Updated as of 18 November 2021 We recommend against the use of convalescent plasma in patients with COVID-19 infection. (Moderate certainty of evidence, Strong recommendation)

We recommend against the use of ibuprofen as treatment among patients with COVID-19 infection. (Very low quality of evidence; Strong recommendation)

You can find the Evidence Summary here.

There is no evidence to recommend the use of VCO as treatment among patients with COVID-19 infection.

You can find the Evidence Summary here.

We recommend against the use of Lianhua as treatment among patients with COVID-19 infection. (Very low quality of evidence; Strong recommendation)

You can find the Evidence Summary here.

We recommend against the use of ivermectin for the treatment of patients with severe and critical COVID-19 (Very low quality of evidence; Strong recommendation)

We suggest against the use of ivermectin in the treatment of patients with mild-to-moderate COVID-19 (Very low quality of evidence; Conditional recommendation)

We suggest against the use of ivermectin combined with doxycycline for the treatment of patients with COVID-19 (Very low quality of evidence; Conditional recommendation)

You can find the Evidence Summary here.

Updated as of November 8, 2021

We suggest against the use of colchicine as treatment for COVID-19.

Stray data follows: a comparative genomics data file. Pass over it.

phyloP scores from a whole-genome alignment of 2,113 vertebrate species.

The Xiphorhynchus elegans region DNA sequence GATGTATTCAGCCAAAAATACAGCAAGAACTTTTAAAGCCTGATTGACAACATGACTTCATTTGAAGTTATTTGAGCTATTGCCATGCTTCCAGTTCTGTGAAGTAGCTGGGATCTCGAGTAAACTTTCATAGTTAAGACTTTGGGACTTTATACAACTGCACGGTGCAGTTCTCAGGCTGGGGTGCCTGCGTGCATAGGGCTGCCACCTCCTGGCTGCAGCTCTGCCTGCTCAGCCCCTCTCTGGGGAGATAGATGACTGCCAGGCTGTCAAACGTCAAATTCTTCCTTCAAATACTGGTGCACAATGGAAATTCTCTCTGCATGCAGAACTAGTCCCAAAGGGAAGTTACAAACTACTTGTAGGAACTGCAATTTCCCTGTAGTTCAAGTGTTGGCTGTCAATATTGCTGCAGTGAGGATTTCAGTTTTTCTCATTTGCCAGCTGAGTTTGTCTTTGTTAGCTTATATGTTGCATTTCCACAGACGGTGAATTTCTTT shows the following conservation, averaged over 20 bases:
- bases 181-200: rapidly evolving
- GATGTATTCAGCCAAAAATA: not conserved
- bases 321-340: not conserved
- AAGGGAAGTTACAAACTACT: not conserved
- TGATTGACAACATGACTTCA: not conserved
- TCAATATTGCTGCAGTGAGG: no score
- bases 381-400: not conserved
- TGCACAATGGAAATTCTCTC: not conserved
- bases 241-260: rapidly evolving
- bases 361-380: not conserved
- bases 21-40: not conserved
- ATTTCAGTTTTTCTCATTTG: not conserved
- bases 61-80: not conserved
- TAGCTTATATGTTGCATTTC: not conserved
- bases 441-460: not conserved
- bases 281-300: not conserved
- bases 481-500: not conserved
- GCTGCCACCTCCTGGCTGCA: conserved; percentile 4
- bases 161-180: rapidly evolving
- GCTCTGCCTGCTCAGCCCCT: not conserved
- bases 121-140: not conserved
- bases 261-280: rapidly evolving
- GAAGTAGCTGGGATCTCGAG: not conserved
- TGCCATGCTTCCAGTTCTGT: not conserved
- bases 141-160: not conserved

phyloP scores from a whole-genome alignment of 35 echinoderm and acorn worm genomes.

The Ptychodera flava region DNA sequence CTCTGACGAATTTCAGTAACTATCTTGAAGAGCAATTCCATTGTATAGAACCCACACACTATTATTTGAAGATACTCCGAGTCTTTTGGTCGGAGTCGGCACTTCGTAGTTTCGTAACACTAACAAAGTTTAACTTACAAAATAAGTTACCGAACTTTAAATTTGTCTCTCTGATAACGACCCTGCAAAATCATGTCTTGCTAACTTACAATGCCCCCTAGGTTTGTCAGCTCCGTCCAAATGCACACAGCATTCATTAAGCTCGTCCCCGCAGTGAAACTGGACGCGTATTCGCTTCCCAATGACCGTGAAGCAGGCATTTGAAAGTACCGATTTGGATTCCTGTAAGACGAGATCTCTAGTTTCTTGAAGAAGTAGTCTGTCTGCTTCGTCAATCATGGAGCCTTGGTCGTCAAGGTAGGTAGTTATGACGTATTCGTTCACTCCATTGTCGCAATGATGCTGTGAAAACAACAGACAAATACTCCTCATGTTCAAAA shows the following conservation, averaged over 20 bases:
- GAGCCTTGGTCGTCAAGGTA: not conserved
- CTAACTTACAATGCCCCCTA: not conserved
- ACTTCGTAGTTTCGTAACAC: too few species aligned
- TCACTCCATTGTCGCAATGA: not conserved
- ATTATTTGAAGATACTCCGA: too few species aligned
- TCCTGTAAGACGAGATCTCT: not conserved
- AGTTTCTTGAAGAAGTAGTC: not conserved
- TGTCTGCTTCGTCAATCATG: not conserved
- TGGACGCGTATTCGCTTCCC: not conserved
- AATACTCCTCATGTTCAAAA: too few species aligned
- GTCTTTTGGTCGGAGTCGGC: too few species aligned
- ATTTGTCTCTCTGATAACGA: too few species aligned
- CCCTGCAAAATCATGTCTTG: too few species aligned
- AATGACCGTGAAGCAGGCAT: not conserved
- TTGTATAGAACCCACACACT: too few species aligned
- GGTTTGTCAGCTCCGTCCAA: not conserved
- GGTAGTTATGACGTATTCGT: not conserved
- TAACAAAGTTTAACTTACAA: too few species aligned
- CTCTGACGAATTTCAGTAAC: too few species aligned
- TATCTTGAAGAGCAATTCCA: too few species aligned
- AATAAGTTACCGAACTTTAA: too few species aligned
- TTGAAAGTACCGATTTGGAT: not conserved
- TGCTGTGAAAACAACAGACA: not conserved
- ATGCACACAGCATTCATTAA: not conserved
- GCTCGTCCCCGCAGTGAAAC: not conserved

(Very low certainty of evidence; Weak recommendation)

You can find the Evidence Summary here.

We suggest against the use of interferon in the treatment of hospitalized patients with moderate to critical COVID-19 (Very low quality of evidence; Conditional recommendation)

We suggest the use of baricitinib in addition to dexamethasone and remdesivir as treatment for hospitalized COVID-19 patients who require low-flow oxygen, high-flow oxygen, and non-invasive ventilation. (Low quality of evidence; Weak recommendation)

There is insufficient evidence to recommend baricitinib as an alternative to tocilizumab as treatment for hospitalized COVID-19 patients. (Very low quality of evidence)

You can find the Evidence Summary  here.

Updated as of 18 November 2021

There is insufficient evidence to recommend the use of inhaled corticosteroids in treatment of non-hospitalized COVID-19 patients. (Very low certainty of evidence)

You can find the Evidence Summary  here.

 

We recommend against the use of lopinavir/ritonavir as treatment for COVID-19 infection (Moderate quality of evidence; Strong recommendation)

We suggest the use of bamlanivimab and etesevimab combination therapy as treatment for mild to moderate, non-hospitalized COVID-19 patients with at least 1 risk factor* for progression to severe disease. (Low quality of evidence; Weak recommendation)

*Risk factors for severe COVID-19: age ≥65 years, body-mass index ≥35 kg/m2, cardiovascular disease (including hypertension), chronic lung disease (including asthma), chronic metabolic disease (including diabetes), chronic kidney disease (including receipt of dialysis), chronic liver disease, and immunocompromised conditions.

You can find the Evidence Summary here.

Updated as of October 28, 2021

We suggest against the use of leronlimab as treatment for COVID-19. (Very low certainty of evidence, Weak recommendation)

You can find the Evidence Summary here.

We recommend against the use of steam inhalation in the treatment of COVID-19. (Very low quality of evidence; Strong recommendation)